In response to McLaughlin’s claims, The Atlantic spokesperson Anna Bross said in an email: “As is clear from the audio and transcript, the quotes in the piece are accurate.”
The audio recording shows that the only Ramaswamy words The Atlantic did not include in the published quote about 9/11, the quote that Collins read back to Ramaswamy, was a stray five-word clause – “Like, I think we want…” – from a sentence Ramaswamy started and then abandoned.
Journalists’ practices vary about whether to include such stray remarks or to leave them out for clarity. Regardless, in this case, the clause is irrelevant to the substance of the quote.
Here is the Ramaswamy quote as CNN transcribed it from the audio The Atlantic released Tuesday. The words in bold appeared in the Monday article that Ramaswamy claimed had misquoted him.
“I think it is legitimate to say how many police, how many federal agents, were on the planes that hit the Twin Towers. Like, I think we want…Maybe the answer is zero. It probably is zero for all I know, right? I have no reason to think it was anything other than zero. But if we’re doing a comprehensive assessment of what happened on 9/11, we have a 9/11 commission, absolutely that should be an answer the public knows the answer to.”
That is simply not a misquote.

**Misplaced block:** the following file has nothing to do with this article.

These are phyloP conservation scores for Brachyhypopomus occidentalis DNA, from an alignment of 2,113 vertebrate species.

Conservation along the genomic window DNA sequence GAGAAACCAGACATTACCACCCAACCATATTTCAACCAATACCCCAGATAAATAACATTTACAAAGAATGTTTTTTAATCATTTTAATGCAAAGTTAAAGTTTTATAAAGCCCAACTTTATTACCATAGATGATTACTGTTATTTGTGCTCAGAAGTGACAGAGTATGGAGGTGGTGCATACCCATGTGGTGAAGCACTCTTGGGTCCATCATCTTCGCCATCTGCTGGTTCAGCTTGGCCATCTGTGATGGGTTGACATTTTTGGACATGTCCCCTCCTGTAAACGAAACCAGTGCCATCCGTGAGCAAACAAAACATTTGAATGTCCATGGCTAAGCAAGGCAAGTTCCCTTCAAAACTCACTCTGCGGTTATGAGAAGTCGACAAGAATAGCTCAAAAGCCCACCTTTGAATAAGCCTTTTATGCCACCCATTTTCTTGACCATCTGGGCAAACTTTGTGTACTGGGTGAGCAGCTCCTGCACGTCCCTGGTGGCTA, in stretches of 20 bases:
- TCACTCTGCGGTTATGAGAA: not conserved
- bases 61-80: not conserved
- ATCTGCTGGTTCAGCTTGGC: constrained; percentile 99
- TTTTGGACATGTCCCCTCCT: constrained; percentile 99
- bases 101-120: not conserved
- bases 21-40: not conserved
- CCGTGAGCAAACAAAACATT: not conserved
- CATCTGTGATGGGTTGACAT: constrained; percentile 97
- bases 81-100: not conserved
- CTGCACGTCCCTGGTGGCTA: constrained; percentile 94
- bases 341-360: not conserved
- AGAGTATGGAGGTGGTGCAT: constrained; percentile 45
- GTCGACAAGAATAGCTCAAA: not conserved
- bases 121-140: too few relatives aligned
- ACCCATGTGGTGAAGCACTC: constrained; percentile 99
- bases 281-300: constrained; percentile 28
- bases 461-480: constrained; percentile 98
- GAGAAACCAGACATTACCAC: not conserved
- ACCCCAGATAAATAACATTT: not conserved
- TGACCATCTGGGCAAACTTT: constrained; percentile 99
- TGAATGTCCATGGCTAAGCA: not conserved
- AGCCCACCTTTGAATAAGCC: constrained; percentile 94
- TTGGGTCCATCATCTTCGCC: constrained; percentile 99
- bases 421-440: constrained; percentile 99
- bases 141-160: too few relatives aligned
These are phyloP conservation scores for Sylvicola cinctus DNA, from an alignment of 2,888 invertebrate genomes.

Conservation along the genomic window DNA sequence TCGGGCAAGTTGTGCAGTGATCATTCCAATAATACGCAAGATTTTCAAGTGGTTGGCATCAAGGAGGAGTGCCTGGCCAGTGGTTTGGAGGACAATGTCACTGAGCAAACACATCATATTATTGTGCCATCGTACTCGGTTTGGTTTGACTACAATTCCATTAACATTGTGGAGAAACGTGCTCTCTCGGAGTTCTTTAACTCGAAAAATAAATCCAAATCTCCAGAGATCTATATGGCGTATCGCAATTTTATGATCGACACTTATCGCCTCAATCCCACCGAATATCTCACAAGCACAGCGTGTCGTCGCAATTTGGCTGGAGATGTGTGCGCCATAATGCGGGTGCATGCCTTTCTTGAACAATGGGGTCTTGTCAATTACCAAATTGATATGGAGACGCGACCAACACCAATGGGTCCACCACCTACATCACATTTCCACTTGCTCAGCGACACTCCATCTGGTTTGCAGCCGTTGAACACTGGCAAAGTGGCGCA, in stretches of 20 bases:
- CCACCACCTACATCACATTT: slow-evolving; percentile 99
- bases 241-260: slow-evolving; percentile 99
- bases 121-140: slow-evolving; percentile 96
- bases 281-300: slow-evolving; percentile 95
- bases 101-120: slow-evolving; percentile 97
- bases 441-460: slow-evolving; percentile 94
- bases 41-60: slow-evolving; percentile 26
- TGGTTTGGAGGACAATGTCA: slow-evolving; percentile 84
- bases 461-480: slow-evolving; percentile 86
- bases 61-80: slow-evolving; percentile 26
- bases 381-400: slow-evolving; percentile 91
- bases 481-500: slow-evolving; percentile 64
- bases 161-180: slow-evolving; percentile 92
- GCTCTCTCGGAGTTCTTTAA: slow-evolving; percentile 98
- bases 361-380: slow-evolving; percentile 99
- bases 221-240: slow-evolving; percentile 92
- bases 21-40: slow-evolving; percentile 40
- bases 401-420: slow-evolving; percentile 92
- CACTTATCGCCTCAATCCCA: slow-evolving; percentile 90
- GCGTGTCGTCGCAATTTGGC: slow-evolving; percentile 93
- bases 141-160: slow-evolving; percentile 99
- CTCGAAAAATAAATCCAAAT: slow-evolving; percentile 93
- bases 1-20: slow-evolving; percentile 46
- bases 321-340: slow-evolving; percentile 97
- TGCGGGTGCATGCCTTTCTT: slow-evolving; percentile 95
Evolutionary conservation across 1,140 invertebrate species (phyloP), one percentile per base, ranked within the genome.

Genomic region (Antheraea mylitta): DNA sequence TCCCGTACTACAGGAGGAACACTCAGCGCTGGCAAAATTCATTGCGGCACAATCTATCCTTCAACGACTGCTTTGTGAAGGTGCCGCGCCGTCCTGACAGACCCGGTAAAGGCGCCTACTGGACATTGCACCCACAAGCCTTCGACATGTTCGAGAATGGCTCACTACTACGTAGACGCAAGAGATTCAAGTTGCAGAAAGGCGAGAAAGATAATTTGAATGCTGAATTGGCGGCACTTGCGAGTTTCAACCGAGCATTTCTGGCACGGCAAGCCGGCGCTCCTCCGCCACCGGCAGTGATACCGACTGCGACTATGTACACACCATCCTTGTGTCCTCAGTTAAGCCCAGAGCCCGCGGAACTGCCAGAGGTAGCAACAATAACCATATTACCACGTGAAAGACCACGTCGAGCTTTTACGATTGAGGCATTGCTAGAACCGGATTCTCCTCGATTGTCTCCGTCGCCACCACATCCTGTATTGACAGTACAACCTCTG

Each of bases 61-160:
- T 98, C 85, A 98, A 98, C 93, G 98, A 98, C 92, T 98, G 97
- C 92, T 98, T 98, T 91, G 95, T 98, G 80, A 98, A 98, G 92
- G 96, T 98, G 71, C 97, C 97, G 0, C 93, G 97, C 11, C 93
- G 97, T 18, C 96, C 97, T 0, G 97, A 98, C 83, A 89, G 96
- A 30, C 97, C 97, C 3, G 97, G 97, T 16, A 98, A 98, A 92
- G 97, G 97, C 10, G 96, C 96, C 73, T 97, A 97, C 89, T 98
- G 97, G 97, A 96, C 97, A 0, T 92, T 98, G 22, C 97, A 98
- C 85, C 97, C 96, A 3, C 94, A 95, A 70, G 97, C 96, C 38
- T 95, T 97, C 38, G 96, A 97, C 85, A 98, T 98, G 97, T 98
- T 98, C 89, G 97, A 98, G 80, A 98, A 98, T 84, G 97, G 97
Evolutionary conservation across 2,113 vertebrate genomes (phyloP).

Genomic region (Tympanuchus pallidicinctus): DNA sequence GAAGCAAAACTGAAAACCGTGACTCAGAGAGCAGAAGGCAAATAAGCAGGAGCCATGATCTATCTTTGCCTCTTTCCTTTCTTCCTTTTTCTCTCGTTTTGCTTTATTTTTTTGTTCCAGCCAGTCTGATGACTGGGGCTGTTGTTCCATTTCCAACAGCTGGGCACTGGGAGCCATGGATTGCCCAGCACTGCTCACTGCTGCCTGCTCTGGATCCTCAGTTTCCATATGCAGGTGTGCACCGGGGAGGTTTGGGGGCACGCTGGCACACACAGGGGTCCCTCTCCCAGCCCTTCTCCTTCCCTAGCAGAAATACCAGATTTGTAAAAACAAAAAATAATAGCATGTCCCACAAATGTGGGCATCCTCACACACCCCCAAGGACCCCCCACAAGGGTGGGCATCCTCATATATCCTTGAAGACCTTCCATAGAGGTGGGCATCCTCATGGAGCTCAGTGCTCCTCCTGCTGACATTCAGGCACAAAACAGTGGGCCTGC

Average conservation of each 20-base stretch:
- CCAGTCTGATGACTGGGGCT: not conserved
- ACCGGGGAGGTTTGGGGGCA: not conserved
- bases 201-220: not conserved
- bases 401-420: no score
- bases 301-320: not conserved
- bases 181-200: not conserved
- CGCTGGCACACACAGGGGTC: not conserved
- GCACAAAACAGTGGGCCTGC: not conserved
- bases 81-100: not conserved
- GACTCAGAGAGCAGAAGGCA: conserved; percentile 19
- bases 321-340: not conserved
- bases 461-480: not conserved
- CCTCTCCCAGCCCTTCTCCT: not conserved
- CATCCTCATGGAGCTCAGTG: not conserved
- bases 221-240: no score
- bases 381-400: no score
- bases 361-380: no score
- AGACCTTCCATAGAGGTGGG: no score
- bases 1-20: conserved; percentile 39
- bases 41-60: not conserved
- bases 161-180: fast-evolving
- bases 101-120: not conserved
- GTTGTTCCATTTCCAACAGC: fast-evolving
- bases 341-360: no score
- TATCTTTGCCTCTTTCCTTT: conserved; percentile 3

Ramaswamy also received scrutiny for his views on 9/11 earlier this month, as Collins noted in the Monday interview, after he was asked in an interview with a right-wing media outlet whether 9/11 was “an inside job or exactly how the government tells us.” He responded then, “I don’t believe the government has told us the truth. Again, I’m driven by evidence and data. What I’ve seen in the last several years is we have to be skeptical of what the government does tell us. I haven’t seen evidence to the contrary, but do I believe everything the government told us about it? Absolutely not. Do I believe the 9/11 Commission? Absolutely not.”
Ramaswamy told Collins on Monday that he “of course” does not believe 9/11 was an inside job and has “never” said it was. He said that in the previous interview he was also referring to his rejection of the government’s past statements about Saudi Arabia and 9/11.
The audio shows that the article accurately situated Ramaswamy’s remarks about 9/11 in context, correctly noting that, prior to those remarks, he had been speaking of his questions about “how many government agents were in the field” on January 6. The article also correctly noted that, right after the 9/11 comments, he continued, “Well, if we’re doing a January 6 commission, absolutely, those should be questions that we should get to the bottom of.”
The audio shows that Ramaswamy then continued talking about January 6 by saying, “There can’t be hush-hush, separate, it shouldn’t be outside the commission, leaked to some media personality, the hours of footage; no, this is transparent. These are the doors that were open. Here are the people that opened the doors, to whom?” The article did not use those quotes, instead picking up Ramaswamy as he continued along the same lines by saying, “‘Here are the people who were armed. Here are the people who are unarmed.’ What percentage of the people who were armed were federal law-enforcement officers? I think it was probably high, actually. Right?”